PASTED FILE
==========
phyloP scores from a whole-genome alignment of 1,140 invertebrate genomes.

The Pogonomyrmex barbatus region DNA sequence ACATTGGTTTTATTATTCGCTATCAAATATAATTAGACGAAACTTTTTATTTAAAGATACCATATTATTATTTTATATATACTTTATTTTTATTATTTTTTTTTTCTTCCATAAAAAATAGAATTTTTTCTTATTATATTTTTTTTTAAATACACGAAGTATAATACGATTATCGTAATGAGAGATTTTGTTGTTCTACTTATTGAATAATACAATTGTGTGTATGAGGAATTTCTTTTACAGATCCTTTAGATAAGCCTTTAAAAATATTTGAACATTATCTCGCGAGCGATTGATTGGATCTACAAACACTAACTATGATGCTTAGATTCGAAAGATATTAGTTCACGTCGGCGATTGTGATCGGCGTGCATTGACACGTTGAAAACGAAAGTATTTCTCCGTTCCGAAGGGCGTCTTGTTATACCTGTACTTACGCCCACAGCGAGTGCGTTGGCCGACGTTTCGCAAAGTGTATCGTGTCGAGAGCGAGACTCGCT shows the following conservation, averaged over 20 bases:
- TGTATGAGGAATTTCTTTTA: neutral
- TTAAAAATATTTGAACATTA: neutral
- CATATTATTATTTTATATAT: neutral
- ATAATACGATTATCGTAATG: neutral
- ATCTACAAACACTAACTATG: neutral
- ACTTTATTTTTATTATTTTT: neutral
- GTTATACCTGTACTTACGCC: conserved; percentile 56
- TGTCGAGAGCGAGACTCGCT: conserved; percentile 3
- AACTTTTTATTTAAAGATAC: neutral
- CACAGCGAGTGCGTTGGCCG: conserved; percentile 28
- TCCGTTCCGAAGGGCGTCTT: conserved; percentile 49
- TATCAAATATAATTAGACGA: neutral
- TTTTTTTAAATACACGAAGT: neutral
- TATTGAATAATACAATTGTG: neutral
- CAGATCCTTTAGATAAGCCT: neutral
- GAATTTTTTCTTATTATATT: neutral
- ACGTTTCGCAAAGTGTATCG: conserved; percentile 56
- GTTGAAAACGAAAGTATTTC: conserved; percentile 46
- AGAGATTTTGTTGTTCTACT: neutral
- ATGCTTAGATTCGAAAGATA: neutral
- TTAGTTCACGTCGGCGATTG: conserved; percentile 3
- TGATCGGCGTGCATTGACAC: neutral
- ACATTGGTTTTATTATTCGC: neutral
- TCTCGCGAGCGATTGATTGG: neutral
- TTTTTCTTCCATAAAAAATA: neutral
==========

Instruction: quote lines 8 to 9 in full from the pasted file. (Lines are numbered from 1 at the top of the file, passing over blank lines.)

- ACTTTATTTTTATTATTTTT: neutral
- GTTATACCTGTACTTACGCC: conserved; percentile 56